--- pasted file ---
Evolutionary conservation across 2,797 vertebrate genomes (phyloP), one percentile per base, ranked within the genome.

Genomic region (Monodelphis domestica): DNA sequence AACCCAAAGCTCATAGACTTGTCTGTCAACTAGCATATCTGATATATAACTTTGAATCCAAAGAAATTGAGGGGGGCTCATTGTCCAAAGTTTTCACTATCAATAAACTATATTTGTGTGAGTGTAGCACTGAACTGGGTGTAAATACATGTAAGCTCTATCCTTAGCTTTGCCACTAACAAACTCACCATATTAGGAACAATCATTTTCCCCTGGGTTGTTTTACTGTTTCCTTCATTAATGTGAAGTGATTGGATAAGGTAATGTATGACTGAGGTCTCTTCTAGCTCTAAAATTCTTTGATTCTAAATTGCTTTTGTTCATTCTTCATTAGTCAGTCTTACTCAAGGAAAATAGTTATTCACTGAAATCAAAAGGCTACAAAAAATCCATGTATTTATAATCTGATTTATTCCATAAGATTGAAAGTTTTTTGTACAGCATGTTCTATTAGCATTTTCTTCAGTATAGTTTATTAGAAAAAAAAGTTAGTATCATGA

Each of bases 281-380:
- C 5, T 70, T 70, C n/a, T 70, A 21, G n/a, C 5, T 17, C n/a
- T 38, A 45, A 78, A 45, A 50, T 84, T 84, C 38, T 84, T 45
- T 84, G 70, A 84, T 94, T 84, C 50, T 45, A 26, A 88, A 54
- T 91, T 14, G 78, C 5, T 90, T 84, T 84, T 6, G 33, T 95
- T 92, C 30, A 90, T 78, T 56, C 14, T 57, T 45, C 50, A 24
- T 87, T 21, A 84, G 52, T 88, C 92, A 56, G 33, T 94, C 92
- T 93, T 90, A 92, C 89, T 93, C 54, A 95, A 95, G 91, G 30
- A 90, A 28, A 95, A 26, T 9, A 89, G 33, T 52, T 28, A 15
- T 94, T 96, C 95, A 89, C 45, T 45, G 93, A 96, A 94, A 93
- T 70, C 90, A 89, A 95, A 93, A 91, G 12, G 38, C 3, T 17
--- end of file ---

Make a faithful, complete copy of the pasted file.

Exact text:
Evolutionary conservation across 2,797 vertebrate genomes (phyloP), one percentile per base, ranked within the genome.

Genomic region (Monodelphis domestica): DNA sequence AACCCAAAGCTCATAGACTTGTCTGTCAACTAGCATATCTGATATATAACTTTGAATCCAAAGAAATTGAGGGGGGCTCATTGTCCAAAGTTTTCACTATCAATAAACTATATTTGTGTGAGTGTAGCACTGAACTGGGTGTAAATACATGTAAGCTCTATCCTTAGCTTTGCCACTAACAAACTCACCATATTAGGAACAATCATTTTCCCCTGGGTTGTTTTACTGTTTCCTTCATTAATGTGAAGTGATTGGATAAGGTAATGTATGACTGAGGTCTCTTCTAGCTCTAAAATTCTTTGATTCTAAATTGCTTTTGTTCATTCTTCATTAGTCAGTCTTACTCAAGGAAAATAGTTATTCACTGAAATCAAAAGGCTACAAAAAATCCATGTATTTATAATCTGATTTATTCCATAAGATTGAAAGTTTTTTGTACAGCATGTTCTATTAGCATTTTCTTCAGTATAGTTTATTAGAAAAAAAAGTTAGTATCATGA

Each of bases 281-380:
- C 5, T 70, T 70, C n/a, T 70, A 21, G n/a, C 5, T 17, C n/a
- T 38, A 45, A 78, A 45, A 50, T 84, T 84, C 38, T 84, T 45
- T 84, G 70, A 84, T 94, T 84, C 50, T 45, A 26, A 88, A 54
- T 91, T 14, G 78, C 5, T 90, T 84, T 84, T 6, G 33, T 95
- T 92, C 30, A 90, T 78, T 56, C 14, T 57, T 45, C 50, A 24
- T 87, T 21, A 84, G 52, T 88, C 92, A 56, G 33, T 94, C 92
- T 93, T 90, A 92, C 89, T 93, C 54, A 95, A 95, G 91, G 30
- A 90, A 28, A 95, A 26, T 9, A 89, G 33, T 52, T 28, A 15
- T 94, T 96, C 95, A 89, C 45, T 45, G 93, A 96, A 94, A 93
- T 70, C 90, A 89, A 95, A 93, A 91, G 12, G 38, C 3, T 17